Moles – do we love them or hate them?

Our moles are a lot larger than this one looks. Photo credit WSU Extension pub EB1028

The signs are familiar: mounds of fresh crumbly soil, raised shallow ridges of earth, or a lumpy area in the garden that collapses when you flatten it down; moles are busy.

Some people have especially sharp reactions to moles – or mole-signs more precisely. Those of a tidy nature tend to think that mole hills and tunnels ruin the perfect greensward of a lawn. There is often a suspicion of plant damage.

I am happy to accept the little guys as a wildlife species that will still live with us in an urban environment and provide ecosystem services like pest control, soil aeration, drainage, and fertility. Our moles are mainly insectivores and not herbivores, although sometimes they do munch on plants or bulbs: 10% to 30% of their diet potentially, according to my wildlife bible Living With Wildlife in the Pacific Northwest.

Their excavations can undermine roots or heave plants out of the ground – mainly a problem with younger, less established plants. But their main objective is not plant destruction, it is building tunnels which act as buffet tables when worms, grubs, and insects fall in.

Molehills are a great source of nice soil if you need some. To repair cosmetic disturbance just flatten out the hills and tunnels and throw some grass seed on top. Moles might even be considered a lucky sign for superstitious gardeners – if they are in your lawn, it is an outward sign of good soil full of life and moisture.

In a nutshell

The positive side effects for humans

  • soil layer mixing, deeper soil
  • distribution of nutrients and organic matter
  • increased aeration/ drainage
  • pest control – moles eat craneflies, slugs and more

The negative

  • cosmetic – shallow tunnels and mounds disturb the surface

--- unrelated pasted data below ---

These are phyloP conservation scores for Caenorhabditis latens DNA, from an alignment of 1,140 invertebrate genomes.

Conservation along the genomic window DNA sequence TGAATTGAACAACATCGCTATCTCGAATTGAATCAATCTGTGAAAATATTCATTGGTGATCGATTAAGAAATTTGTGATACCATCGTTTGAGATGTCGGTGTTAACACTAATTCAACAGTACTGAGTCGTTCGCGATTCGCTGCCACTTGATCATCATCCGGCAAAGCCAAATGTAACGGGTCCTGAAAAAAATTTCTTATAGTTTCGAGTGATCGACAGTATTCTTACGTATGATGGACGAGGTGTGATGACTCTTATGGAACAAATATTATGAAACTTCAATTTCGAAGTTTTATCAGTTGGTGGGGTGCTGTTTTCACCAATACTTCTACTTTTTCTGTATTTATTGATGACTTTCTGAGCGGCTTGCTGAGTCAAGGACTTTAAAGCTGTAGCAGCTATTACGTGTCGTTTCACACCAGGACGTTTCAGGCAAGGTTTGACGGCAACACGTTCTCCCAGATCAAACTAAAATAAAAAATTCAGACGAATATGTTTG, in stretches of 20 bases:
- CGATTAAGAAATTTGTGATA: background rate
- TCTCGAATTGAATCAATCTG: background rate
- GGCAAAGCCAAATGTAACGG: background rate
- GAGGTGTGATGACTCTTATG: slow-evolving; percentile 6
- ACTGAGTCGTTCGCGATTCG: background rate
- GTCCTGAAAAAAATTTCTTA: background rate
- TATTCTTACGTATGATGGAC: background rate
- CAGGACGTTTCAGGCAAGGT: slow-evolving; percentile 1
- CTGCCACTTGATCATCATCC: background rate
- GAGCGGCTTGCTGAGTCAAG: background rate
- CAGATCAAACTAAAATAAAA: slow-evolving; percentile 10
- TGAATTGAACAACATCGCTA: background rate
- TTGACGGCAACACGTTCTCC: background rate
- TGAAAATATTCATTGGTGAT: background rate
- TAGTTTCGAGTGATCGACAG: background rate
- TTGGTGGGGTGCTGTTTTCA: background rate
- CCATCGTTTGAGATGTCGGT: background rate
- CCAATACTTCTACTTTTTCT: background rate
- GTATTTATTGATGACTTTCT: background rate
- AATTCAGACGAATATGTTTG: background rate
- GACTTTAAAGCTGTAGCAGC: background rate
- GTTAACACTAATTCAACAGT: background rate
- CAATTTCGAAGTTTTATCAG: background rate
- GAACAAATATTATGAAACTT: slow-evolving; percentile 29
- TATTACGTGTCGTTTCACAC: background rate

• sometimes plants get pushed aside or buried, or they create air pockets beneath
  • sometimes they eat roots and bulbs (but not their main diet)

Can I get rid of my moles or scare them away??

This is the answer everyone has been waiting for: probably not. Even though there is only room for one or two moles per city lot, if you get rid of the ones you have, neighboring moles will want to move in. Moles might use runways for awhile and then leave because they decide to be somewhere else. So you think it was something you did, but really your mole just wandered off! They might or might not return later. Most mole remedies are totally ineffective, a lot of trouble, toxic, painful to the moles, or just ridiculous.

Parting thoughts

Moles are a wonder of natural selection, uniquely designed to move in underground tunnels, with “velvety fur that is reversible to make backing up easy.” I can vouch for this – I found one stuck in a window well trying to dig back underground and I petted it – it was the softest thing EVER!

 They have large flat front feet with claws adapted for fast digging “The Chehalis Indian word for mole translates into ‘hands turned backward’.”

Sources

Wa Dept of Fish and Wildlife http://wdfw.wa.gov/living/moles.html

If you want to read a real, in-depth, researched, professional journalistic piece on Seattle’s moles, here’s one by Linda Mapes

  • http://www.activestillness.com jeanne

    Moles seem to add to the ‘hood in their own mole manner. I love seeing their mounds as evidence that not all creatures have become domesticated! Plus, moles help aerate the soil thus making fertilizers and pesticides less necessary.

  • http://www.yellowhatband.org Lesli

    Jeanie, Thank you for this. Imperfect coexistence on many levels is as perfect as we can hope for.

  • http://taylorgardensnw.com/ Jeanie

    Right you are. Here’s to mole appreciation!

  • Janet

    Thanks for this posting! I didn’t know anything about moles before. Now I like them.

  • Elmer Fud

    Mole Traps work great!

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